Why waste time learning Morse code? HERE IS WHY! And, how to do it.

Discussion in 'Straight Keys - CW Enthusiasts' started by WA7DU, Aug 25, 2015.

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  1. WA7DU

    WA7DU Ham Member QRZ Page

    A few random thoughts for those interested in learning Morse code:

    (1) Samuel F. B. Morse did not invent Morse code. Nor did he envision receiving the code by ear. We owe both of those achievements to Alfred Vail.

    (2) If you want to learn Morse code, there are some things to take with you into the learning experience. One is the Koch Method of Morse Code Instruction. The WWW is the place to go to learn about Koch. The Farnsworth method is another vital twist in code instruction. Again, the WWW...

    (3) More keys to easy learning...learn the sound patterns of the letters, numbers, and symbols, NOT the dot/dash symbols on a flashcard or chart or any other printed display of dots and dashes. It would be best if you never looked at the dot/dash patterns ever. Learn by ear only, not by eye. As one expert put it, "don't try to teach the ears through the eyes."

    (4) If you are pessimistic about your ability to learn to be a Morse code operator, four-year old children have succeeded. They could not write what they received, but that did not keep them from learning to hear and understand Morse code messages.

    (5) The very best telegraphers could receive at a speed greater than 80 words per minute. Don't think you can do it? Thousands and thousands learned to operate at a speed sufficient to earn a living as a telegrapher, or to pass the old-old code test for an Amateur Extra class license from the FCC. Among "average" telegraphers, 20 wpm is slow. If they could do 40 or 50 wpm, you can do 20 wpm with a bit of effort.

    (6) If you become proficient in receiving and sending Morse code, chances are that you will develop a love for it. This was the finding of one author (William G. Pierpont) who researched the subject, and who interviewed many expert telegraphers in the process, putting his findings on paper in a book entitled "THE ART AND SKILL OF RADIO-TELEGRAPHY."

    (7) If you think you might develop an affection for Morse code and telegraphy, either land-line, or radio, the book cited above is a good read. Another is "ZEN AND THE ART OF RADIOTELEGRAPHY." Both books have sections devoted to helping a prospective operator learn the necessary skills.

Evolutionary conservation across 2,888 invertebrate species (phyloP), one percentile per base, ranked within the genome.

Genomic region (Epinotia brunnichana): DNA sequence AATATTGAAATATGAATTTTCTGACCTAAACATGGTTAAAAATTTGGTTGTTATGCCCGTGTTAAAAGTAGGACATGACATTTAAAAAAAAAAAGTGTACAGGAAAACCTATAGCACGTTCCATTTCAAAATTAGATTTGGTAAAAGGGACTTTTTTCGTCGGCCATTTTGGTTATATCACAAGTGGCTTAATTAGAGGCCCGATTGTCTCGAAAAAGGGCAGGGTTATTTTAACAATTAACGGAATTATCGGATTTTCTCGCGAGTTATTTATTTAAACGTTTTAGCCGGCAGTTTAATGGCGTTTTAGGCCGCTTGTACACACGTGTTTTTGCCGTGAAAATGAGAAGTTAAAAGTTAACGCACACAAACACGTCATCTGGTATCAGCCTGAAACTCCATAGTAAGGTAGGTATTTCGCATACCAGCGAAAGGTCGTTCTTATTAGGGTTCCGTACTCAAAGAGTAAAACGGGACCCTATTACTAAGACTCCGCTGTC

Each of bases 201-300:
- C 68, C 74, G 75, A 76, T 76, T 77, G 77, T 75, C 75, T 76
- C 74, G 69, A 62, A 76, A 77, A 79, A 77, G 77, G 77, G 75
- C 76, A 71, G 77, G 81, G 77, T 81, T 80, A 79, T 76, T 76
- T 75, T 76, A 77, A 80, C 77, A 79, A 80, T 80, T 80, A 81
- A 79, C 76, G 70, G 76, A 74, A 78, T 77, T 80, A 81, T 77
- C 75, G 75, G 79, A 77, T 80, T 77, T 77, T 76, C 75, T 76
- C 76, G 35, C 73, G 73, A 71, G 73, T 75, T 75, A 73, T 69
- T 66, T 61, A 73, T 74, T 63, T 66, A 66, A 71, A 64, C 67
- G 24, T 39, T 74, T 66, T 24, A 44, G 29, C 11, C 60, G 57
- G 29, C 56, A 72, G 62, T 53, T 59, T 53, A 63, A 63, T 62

(8) If the bug bites you, and infects you with the desire to re-live the history of commercial telegraph, a great story is told by George Campbell in his book "GOOD NIGHT OLD MAN."

    (9) Your computer, tablet, or smart phone can help you learn Morse code. Some hints on where to find programs or apps: On the web, G4FON, LCWO.net, and others which you can find with Google. Mobile apps: Morse Code Trainer (Android), IZ2UUF Morse Koch CW (Android), Codeman (iOS), Morse Elmer (iOS). The last two are favorites of mine. There are more apps available, and more being developed as time goes on.
    Last edited: Aug 25, 2015
    KM4UBG, K5URU and AC8UN like this.
  2. WA5RF

    WA5RF Ham Member QRZ Page

    For Linux CuteCW is a good one. It has several different modes of training like, recognition, speed, word, grouping and a few more. It has Koch, under the recognition section, and even lets you break it into 4 different Koch segments so you can focus on one grouping at a time.
    KD0TFP likes this.
  3. KN3O

    KN3O Ham Member QRZ Page

    I'm working on learning CW right now, at slow points at work and free time at home. I'm confident on my ability to send recognizable code tomorrow if I had to. Its the receiving that is difficult. Despite being able to send at 10-15 wpm, I'm struggling to learn to receive only 7 different letters at 10 wpm.
  4. KB1CKT

    KB1CKT Ham Member QRZ Page

    As an "amateur" I play radio for the love of it, not for money. Don't have hours to spend on it, and thus I'm a rank novice at most things involved with radio. Just the way it is. I'm lucky when I get an hour a day; and sometimes months can go by with none at all.

    I've come to realize why most hams are old men. Once one retires they have plenty of time for this hobby!
    N5WVR, KE4HTS and KC9UDX like this.
  5. N7ZAL

    N7ZAL Ham Member QRZ Page

    I think the reason we have a lot of older hams is because ham radio was a lot different years ago. It was magic and enchanting to converse with DX without the use of satellites, INTERNET, etc.

    It really filled a need, where as today not as much.
    KI5WW, M0PHE and W5BIB like this.
  6. WA7DU

    WA7DU Ham Member QRZ Page

    I agree with this to the extent that most hams are older. But, from my experiences as a volunteer examiner, administering licensing exams, young people are still interested. Even interested in Morse code...